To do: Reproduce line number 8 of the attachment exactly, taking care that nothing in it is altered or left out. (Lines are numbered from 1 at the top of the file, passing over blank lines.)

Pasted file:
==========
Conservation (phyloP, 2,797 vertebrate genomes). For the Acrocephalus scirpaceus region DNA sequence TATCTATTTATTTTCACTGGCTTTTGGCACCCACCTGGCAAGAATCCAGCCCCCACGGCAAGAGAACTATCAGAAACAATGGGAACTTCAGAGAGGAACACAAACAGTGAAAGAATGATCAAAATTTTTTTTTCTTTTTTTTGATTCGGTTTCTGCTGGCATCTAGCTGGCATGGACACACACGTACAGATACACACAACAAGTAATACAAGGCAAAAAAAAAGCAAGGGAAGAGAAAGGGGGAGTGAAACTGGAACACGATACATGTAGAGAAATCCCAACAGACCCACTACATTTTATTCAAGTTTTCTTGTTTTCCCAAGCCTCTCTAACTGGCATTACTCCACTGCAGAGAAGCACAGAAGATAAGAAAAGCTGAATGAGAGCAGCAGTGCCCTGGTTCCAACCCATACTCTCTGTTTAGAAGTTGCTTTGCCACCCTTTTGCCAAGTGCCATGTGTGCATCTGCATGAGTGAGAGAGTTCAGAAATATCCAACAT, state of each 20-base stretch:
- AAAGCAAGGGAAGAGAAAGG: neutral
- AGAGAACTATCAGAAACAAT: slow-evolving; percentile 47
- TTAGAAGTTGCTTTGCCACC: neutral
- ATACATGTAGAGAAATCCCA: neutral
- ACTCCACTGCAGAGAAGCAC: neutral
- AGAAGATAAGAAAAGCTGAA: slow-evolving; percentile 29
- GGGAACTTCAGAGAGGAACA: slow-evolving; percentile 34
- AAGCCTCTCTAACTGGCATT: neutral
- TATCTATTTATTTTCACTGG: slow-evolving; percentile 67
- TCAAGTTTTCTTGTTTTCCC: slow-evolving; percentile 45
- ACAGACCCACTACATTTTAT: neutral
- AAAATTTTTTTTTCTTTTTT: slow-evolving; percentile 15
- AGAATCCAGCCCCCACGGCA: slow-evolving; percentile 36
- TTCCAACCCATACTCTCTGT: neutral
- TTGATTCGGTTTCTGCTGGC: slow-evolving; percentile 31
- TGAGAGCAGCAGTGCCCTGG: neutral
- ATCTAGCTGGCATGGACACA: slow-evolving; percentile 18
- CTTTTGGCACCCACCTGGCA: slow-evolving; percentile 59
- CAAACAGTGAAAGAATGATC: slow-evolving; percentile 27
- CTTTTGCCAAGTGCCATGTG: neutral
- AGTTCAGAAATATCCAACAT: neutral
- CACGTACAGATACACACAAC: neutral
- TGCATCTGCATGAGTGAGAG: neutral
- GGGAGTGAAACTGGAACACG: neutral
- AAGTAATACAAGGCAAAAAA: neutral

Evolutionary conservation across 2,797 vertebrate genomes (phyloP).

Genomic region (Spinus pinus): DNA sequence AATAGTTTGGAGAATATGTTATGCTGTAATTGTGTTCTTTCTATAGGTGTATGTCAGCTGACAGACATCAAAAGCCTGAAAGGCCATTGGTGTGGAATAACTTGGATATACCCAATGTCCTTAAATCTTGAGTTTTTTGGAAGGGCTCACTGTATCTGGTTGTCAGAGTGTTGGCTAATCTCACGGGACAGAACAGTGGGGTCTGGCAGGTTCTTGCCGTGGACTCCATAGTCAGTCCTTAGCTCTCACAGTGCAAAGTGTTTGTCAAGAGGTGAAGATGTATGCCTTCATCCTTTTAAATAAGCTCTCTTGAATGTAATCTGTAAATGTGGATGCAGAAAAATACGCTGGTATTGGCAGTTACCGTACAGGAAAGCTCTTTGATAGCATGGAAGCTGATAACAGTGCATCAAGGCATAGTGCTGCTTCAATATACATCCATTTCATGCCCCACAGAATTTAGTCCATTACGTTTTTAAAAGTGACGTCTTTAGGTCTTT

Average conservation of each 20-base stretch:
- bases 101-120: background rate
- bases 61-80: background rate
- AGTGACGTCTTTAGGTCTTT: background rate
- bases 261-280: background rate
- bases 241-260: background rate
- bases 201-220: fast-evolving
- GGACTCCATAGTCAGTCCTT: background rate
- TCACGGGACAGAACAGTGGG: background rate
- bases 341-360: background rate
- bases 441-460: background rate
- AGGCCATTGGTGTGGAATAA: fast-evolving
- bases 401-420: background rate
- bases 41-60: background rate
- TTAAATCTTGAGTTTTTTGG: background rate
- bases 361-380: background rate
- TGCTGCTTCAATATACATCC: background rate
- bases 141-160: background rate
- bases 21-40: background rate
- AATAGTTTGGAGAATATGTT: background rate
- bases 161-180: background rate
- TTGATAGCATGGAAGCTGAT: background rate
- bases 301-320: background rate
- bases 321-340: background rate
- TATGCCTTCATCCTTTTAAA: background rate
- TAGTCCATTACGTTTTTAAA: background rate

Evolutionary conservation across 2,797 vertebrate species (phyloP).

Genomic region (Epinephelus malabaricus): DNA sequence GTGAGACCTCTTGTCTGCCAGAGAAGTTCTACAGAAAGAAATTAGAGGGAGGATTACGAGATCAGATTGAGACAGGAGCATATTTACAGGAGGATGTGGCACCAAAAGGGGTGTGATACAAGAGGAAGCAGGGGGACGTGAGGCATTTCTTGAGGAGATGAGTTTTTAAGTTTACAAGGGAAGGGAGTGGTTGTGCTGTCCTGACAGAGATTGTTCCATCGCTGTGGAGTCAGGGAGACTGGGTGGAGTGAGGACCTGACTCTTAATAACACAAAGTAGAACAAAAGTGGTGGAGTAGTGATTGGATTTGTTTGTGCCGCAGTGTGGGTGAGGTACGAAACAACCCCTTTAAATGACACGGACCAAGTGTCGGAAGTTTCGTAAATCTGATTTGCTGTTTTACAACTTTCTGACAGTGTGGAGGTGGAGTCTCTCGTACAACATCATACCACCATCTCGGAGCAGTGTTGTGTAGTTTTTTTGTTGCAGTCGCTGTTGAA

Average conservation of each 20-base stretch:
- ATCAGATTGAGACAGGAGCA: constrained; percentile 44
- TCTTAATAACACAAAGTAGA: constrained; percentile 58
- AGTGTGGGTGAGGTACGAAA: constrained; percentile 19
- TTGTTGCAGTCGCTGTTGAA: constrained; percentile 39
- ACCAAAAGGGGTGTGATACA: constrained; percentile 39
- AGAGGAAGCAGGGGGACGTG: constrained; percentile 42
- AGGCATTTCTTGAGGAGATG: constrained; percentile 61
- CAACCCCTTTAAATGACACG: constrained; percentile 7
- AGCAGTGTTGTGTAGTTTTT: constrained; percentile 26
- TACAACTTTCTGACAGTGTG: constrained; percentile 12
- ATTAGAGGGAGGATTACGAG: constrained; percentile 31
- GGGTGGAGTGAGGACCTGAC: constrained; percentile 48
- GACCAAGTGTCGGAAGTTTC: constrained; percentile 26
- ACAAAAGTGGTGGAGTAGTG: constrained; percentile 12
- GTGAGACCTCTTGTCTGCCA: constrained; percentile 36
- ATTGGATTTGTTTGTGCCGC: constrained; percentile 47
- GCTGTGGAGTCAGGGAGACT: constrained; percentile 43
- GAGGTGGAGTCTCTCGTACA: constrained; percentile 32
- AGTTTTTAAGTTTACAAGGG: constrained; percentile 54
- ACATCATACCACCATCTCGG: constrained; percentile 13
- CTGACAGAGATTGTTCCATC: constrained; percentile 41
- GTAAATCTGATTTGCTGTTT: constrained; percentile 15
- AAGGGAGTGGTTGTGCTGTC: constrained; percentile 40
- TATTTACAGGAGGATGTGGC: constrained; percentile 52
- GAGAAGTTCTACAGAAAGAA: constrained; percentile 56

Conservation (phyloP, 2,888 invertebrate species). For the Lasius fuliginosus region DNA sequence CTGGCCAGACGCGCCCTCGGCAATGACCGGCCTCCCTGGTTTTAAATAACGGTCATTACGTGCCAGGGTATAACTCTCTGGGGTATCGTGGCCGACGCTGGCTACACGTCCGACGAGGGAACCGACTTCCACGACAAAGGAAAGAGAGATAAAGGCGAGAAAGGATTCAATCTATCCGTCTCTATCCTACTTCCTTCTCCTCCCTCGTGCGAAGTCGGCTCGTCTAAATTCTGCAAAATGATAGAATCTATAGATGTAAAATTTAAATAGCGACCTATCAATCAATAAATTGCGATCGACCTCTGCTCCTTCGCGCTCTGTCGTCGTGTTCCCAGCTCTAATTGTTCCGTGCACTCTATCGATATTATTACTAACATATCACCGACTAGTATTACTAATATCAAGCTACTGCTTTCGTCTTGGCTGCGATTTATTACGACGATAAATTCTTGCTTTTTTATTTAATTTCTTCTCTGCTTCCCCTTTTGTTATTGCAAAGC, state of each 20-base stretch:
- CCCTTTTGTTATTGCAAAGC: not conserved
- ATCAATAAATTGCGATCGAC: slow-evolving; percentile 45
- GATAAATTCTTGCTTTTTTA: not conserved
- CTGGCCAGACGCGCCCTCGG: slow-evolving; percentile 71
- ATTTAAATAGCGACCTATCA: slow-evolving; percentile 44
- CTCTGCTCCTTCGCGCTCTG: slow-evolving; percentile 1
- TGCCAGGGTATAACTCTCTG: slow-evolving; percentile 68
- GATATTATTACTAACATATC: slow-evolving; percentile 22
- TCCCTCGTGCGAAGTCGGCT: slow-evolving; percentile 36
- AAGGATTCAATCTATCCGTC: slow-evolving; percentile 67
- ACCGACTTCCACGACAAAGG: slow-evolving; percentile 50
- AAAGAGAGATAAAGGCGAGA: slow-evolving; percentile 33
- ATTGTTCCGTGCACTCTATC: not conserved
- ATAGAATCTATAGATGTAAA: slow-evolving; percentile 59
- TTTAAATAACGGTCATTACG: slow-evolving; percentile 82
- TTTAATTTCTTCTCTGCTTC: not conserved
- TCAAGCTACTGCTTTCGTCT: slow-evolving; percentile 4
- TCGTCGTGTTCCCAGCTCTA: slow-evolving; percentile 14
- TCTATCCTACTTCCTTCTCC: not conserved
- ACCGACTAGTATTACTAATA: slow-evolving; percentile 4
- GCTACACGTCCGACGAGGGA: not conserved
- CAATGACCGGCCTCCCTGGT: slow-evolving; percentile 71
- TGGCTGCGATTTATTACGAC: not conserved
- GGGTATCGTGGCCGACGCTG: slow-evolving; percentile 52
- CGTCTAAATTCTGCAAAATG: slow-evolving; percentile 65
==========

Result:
- GGGAACTTCAGAGAGGAACA: slow-evolving; percentile 34